Harper, who is in the middle of a four-day Middle East tour and already visited the West Bank city of Ramallah and the biblical town of Bethlehem, is widely regarded as one of the most personally supportive western leaders of Israeli interests, the Jerusalem Post reported. That was very much on display during Harper's speech to Israeli lawmakers alongside his counterpart, Israeli Prime Minister Binyamin Netanyahu.
"You are a great friend of Israel and the Jewish people," Netanyahu said to Harper at an unusual welcoming ceremony held at his office. "I am not just saying that, I mean it deeply from the bottom of my heart, and I am speaking for all of the people of Israel."
Harper told lawmakers Canadians share Israel's hope Palestinians will create a viable democratic state but pledged Canada would only recognize such a state after Israel did.
"Through fire and water, Canada will stand with Israel," Harper said.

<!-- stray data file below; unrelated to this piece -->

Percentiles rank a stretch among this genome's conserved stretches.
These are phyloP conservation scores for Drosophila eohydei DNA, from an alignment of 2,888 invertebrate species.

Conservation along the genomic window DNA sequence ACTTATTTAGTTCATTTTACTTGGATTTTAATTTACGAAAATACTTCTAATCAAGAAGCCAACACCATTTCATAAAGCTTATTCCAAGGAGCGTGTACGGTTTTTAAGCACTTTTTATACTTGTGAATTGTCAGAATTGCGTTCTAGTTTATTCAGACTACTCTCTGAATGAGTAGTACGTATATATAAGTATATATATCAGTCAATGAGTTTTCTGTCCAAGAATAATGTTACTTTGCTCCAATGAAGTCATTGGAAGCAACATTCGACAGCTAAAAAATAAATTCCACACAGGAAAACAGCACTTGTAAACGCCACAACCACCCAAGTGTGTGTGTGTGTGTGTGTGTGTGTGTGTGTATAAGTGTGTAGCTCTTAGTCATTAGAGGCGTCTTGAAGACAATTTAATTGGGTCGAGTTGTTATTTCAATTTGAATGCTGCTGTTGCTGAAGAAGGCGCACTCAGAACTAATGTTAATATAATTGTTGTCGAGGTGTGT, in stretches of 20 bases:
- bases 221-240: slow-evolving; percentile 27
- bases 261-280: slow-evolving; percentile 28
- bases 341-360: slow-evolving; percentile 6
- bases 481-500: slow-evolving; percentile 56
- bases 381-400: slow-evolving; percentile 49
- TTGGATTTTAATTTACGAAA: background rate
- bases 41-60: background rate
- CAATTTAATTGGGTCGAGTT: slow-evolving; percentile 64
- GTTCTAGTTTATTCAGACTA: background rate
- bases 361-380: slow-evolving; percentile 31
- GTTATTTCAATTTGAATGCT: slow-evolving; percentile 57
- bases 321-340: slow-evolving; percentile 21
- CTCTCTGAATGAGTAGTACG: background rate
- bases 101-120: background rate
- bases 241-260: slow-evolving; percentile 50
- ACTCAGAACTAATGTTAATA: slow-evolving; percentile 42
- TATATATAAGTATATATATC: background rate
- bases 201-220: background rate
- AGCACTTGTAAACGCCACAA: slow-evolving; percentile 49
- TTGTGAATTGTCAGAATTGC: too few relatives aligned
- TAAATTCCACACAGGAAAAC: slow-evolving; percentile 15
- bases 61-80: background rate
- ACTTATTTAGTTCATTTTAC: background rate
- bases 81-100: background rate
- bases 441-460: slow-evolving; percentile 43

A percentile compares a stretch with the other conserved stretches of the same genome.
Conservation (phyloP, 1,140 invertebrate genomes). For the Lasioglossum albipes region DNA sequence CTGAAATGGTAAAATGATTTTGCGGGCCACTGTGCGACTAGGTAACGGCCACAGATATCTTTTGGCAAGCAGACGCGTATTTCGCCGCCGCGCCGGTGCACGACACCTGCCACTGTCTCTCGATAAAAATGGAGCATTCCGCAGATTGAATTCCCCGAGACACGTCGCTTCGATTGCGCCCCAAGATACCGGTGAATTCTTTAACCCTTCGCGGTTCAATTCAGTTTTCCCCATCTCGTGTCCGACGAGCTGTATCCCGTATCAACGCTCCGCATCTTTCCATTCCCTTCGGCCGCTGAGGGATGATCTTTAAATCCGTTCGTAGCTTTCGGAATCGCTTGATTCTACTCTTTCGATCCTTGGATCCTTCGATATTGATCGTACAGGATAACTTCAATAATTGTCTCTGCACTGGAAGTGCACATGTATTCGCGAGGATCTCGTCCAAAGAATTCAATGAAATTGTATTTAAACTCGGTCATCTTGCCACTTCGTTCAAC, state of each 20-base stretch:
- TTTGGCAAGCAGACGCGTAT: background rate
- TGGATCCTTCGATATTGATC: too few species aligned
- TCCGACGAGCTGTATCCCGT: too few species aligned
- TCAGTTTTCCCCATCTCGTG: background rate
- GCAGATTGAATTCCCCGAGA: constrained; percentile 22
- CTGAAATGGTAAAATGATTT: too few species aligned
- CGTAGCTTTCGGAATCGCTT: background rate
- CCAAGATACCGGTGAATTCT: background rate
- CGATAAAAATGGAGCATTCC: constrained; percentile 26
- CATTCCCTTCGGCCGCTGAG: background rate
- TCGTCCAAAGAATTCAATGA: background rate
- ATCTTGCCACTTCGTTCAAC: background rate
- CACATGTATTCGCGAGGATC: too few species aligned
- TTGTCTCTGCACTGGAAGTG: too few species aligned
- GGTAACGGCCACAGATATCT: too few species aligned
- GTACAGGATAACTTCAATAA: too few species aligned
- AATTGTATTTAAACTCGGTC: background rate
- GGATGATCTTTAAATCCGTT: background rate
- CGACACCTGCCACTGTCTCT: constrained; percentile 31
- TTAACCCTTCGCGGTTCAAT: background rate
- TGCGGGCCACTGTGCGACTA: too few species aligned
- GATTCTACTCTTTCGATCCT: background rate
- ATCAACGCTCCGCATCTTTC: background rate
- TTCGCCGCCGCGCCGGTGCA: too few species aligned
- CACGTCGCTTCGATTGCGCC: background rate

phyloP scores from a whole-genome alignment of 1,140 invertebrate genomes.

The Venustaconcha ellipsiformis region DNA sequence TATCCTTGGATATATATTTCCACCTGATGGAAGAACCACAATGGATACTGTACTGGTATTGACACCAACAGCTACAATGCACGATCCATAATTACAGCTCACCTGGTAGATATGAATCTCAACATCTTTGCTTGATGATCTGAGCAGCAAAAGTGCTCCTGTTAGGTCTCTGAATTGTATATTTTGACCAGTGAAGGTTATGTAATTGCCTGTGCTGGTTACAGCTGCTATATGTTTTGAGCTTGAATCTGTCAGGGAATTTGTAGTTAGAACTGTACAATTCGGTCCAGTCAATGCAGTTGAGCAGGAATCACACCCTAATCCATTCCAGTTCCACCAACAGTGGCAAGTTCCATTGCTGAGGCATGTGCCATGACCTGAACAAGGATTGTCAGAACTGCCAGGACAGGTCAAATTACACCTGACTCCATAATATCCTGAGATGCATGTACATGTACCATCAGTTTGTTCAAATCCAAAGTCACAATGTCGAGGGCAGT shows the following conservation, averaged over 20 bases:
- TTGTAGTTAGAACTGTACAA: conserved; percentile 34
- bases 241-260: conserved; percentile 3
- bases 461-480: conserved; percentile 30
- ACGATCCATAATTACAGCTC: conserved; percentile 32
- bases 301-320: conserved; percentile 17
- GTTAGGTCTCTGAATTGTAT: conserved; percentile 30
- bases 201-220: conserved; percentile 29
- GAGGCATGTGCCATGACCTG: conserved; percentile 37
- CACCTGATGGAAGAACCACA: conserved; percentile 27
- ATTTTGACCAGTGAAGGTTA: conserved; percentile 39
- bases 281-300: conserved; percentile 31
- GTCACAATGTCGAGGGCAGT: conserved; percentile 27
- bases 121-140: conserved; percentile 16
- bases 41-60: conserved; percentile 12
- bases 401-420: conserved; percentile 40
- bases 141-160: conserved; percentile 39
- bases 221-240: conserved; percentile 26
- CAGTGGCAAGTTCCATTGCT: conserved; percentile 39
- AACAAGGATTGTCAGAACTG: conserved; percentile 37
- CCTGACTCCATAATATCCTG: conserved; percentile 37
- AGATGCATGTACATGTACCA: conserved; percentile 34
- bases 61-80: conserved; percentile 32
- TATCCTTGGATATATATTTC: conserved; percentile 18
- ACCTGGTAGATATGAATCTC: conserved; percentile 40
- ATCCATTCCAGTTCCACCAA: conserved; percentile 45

Earlier Monday Harper he met with Palestinian Authority President Mahmoud Abbas in Ramallah, the Ma'an News Agency reported.
Business delegations from both sides met to discuss joint ventures and investments, the official Palestinian news agency Wafa reported. Harper pledged more than $60 million to Palestine's private sector during the stop, Maclean's reported.
Earlier Monday, Harper visited the Church of the Nativity in Bethlehem, Ma'an said.
Local journalists alleged Harper's bodyguards assaulted them as they tried to report on his visit.
Cameraman Mousa al-Shaer told Ma'an the plan was for Harper to enter the church first and journalists to follow. However, the bodyguards prevented the journalists from entering the church and assaulted them, Shaer said.